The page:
The Conservative government’s long-promised return to surplus relies on a series of accounting moves that includes slashing the contingency reserve, assuming oil prices will climb and collecting billions more in Employment Insurance premiums than necessary.
While economists say it is of little significance whether federal finances are in a small deficit or small surplus, Prime Minister Stephen Harper and Finance Minister Joe Oliver have made the return to surplus a central political pledge for the Conservatives. “A promise made, a promise kept,” Mr. Oliver said in his budget speech Tuesday. “This budget is written in black ink.”
The government’s critics called it something else: economic sleight of hand.
The 2015 budget promises to climb out of deficit and post a $1.4-billion surplus in 2015-16. That is accomplished, in part, by reducing the size of the annual contingency fund from $3-billion to just $1-billion per year over the next three years. Had Ottawa maintained the contingency fund at the levels used in budgets since 2012, the forecast would show deficits running for another two years.
(Read the full text of the budget speech here)
Seven charts that explain the federal budget
The government is also keeping Employment Insurance premiums at higher rates than necessary to cover the costs of annual EI benefits. The budget shows the EI account will be in surplus in 2015-16 and that surplus will grow to $5.5-billion the following year. The government says it will balance the account over time by dramatically reducing EI premiums from $1.88 per $100 of insurable earnings to $1.49 in 2017-18.
Finally, while Mr. Oliver’s November fiscal update assumed the price of North American crude would remain at the then-current price of $81 (U.S.) per barrel, the 2015 budget took a different approach. It assumes prices will rise to $75 in 2017.
The 2015 budget also assumes oil prices will average $54 in 2015 and then rise to $67 in 2016.
The stunning drop in prices cut the value of oil exports by $40-billion on an annual basis, Mr. Oliver said Tuesday, even as volumes remained broadly unchanged. And while oil prices are generally expected to rise gradually, economists also acknowledge that it is a very unpredictable commodity given the geopolitics at play. The Bank of Canada has said research shows forecasts are more reliable when they simply use the current – or spot – price for oil rather than trying to guess future prices.
A report released in March by RBC assumes an average price of $53 a barrel, which is 43 per cent lower than the average in 2014. The median of analyst estimates gathered in March by Bloomberg was $57.70 a barrel in 2015 and $71 in 2016.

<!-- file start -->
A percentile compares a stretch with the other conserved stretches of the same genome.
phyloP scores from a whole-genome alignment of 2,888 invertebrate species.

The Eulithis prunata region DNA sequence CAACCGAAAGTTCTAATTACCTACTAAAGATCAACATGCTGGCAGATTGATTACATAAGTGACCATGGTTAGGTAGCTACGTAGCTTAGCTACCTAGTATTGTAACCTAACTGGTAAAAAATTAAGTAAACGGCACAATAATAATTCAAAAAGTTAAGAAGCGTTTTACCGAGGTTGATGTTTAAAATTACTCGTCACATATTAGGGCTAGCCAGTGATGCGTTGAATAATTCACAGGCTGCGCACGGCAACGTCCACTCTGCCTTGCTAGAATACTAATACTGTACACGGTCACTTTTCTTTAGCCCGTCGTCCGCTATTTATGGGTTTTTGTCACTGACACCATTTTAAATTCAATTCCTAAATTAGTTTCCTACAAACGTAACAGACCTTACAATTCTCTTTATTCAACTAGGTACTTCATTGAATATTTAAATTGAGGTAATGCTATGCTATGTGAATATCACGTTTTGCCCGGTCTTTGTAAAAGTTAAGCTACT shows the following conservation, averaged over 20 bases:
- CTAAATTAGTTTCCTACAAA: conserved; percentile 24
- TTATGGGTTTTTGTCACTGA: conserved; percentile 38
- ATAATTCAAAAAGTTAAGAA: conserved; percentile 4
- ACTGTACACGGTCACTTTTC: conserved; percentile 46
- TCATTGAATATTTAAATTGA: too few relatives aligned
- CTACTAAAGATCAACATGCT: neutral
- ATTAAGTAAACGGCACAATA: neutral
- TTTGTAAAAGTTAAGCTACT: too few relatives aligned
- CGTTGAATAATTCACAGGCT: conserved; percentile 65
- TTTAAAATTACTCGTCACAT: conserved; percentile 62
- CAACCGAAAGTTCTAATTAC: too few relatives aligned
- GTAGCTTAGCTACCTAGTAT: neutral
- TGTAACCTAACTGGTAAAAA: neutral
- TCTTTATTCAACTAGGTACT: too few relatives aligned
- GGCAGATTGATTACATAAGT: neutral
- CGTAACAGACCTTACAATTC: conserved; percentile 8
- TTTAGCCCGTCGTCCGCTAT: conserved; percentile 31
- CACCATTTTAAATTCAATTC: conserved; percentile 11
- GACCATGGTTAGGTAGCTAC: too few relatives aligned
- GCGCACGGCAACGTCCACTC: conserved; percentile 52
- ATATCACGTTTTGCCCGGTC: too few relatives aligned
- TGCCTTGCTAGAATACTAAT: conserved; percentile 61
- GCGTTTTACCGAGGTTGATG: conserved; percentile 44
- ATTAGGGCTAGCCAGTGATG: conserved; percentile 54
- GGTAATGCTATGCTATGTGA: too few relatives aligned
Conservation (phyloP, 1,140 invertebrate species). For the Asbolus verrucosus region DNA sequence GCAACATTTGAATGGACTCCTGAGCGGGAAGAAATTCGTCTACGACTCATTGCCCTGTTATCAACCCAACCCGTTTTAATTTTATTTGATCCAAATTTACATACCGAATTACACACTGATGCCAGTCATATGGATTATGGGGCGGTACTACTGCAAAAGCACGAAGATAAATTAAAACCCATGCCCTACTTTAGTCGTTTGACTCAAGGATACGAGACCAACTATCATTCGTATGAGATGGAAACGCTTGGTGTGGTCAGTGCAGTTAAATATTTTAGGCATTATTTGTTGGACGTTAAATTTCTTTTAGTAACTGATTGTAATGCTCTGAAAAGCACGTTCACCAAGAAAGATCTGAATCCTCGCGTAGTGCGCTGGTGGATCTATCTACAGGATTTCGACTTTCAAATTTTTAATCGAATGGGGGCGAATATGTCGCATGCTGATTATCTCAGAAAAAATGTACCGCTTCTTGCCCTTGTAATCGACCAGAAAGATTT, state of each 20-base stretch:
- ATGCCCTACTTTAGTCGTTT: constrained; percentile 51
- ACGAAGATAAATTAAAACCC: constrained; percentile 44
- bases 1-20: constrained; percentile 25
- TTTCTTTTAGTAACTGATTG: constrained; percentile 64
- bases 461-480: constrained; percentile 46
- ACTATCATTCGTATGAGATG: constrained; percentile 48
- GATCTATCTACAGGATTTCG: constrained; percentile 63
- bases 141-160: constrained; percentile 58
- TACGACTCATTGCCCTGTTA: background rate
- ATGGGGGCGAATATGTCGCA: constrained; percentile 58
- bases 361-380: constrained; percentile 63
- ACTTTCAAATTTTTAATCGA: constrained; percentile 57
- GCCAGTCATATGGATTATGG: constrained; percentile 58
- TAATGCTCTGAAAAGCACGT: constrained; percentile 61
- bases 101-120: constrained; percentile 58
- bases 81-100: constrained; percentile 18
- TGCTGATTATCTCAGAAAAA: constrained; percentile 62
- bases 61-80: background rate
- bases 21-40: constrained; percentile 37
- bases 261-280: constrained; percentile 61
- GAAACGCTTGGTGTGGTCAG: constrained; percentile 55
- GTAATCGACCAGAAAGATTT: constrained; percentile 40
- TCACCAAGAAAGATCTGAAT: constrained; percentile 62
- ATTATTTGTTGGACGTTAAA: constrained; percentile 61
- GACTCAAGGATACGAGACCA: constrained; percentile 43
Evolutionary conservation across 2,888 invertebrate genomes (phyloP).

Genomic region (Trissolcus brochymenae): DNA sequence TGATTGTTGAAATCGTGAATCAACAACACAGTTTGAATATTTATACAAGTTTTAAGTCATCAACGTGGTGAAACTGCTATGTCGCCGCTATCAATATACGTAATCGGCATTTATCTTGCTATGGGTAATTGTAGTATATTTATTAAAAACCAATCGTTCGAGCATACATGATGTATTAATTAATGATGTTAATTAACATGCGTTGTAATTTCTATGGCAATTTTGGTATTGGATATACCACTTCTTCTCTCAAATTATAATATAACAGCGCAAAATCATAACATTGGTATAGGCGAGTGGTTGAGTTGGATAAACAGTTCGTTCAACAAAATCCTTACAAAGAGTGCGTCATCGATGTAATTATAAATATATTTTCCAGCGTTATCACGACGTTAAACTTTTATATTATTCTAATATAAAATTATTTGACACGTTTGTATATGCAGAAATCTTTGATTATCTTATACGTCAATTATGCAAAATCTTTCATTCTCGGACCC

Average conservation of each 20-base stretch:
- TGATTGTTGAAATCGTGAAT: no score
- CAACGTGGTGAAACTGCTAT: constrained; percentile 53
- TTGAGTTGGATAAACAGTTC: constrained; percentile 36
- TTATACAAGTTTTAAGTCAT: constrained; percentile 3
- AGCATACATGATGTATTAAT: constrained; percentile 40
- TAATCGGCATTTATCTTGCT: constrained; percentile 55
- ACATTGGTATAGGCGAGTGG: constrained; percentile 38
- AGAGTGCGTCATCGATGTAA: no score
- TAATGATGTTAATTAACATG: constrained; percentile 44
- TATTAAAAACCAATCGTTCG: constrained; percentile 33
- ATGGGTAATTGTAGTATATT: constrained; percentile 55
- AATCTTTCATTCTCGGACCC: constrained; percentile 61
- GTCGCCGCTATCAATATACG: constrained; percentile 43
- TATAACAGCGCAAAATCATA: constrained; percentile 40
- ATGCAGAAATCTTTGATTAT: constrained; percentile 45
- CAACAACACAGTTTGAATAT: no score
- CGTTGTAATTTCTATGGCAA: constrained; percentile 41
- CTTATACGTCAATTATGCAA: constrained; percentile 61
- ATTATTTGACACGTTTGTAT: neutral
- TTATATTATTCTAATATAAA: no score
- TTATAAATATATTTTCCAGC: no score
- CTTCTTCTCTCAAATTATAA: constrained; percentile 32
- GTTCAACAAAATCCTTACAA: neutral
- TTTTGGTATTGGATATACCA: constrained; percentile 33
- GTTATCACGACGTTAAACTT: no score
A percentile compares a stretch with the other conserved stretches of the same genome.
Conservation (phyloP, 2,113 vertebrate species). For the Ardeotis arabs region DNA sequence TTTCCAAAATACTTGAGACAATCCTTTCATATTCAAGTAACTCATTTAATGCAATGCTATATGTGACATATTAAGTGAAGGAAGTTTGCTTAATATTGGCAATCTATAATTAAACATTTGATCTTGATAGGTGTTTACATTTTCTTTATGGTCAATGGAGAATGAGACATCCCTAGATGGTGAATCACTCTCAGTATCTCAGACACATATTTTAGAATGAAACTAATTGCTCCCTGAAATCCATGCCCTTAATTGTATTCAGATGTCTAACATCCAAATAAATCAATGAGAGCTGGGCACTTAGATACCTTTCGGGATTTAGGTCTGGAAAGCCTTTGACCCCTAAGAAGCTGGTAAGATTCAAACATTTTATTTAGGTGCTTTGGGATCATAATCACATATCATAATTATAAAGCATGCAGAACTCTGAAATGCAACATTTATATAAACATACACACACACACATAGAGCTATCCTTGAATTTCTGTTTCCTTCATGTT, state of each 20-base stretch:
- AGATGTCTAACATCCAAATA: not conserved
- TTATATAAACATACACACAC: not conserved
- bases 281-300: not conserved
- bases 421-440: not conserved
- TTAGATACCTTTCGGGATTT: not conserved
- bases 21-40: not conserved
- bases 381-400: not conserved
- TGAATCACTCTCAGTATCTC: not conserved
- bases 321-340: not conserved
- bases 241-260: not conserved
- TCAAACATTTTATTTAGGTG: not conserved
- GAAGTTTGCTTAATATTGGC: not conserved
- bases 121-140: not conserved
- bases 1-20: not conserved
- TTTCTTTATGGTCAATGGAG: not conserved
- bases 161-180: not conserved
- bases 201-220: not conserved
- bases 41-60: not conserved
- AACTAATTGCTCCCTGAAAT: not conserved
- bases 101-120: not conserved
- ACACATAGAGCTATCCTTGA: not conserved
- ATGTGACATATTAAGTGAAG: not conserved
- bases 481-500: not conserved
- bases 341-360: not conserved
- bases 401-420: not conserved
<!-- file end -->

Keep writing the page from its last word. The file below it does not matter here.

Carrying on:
Asset sales, including the recent sale of the government’s remaining shares in General Motors, also added $1-billion to Ottawa’s bottom line this year, in part because the sale took place after the fiscal year began on April 1.
Queens University economist Don Drummond, who is a former senior Finance Canada official, said the government is playing with the numbers in order to show a budget balance.
“They’ve played with EI and they’ve played with the contingency reserve to make it add up to a balanced budget,” Mr. Drummond said. “I find it odd and inappropriate to not begin balancing the Employment Insurance account sooner.”
The tabling of the budget and a return to surplus in effect draws the political battle lines for the federal election in October. Many of the promised measures, including a planned transit fund, are backloaded, meaning that they only kick in years from now – forcing opposition parties to say they’ll undo budget plans.
Mr. Oliver defended his government’s accounting, which means the contingency fund has now been reduced to $1-billion for each of the next three years.
“In the past, we haven’t had a surplus and we’ve blown through the contingency,” he said. “This year, we’re forecasting a surplus and a contingency. You can put the two together if you want or you can keep them separate, but at the end of the day that’s the cushion we have for the unexpected and the unavoidable. If neither happens, we will be repaying the debt.”
To arrive at its revenue forecasts, the government takes an average growth projection from private-sector economists and translates that into expected federal revenues. Since 2012, Finance has then reduced those expected revenues by $3-billion a year, a measure known as a contingency or adjustment for risk that is meant to cover unforeseen events.
“That’s why it’s called a contingency fund,” said NDP Leader Thomas Mulcair. “It’s not something you tap into on budget day because you’re missing a couple of billion dollars.”
Former assistant parliamentary budget officer Sahir Khan, who is now with the University of Ottawa, said it is “curious” that the contingency has been reduced when groups like the C.D. Howe Institute say the contingency should have been doubled to $6-billion in light of the uncertain economy.
“Oil analysts aren’t necessarily certain that the bottom for oil has been determined,” he said. “There’s still uncertainty out there: geopolitical, there’s supply issues…. So that to me suggests you’d want to have prudence in this forecast because we don’t know if we’re catching a falling knife,” he said, using an investor’s term for buying a falling stock. “If you look at this budget through the lens of the political objective of hitting a balanced budget, I think you start to have to have all the other pieces fall into place.”
OTTAWA — The Globe and Mail
Published Tuesday, Apr. 21 2015, 9:47 PM EDT
Last updated Wednesday, Apr. 22 2015, 5:01 AM EDT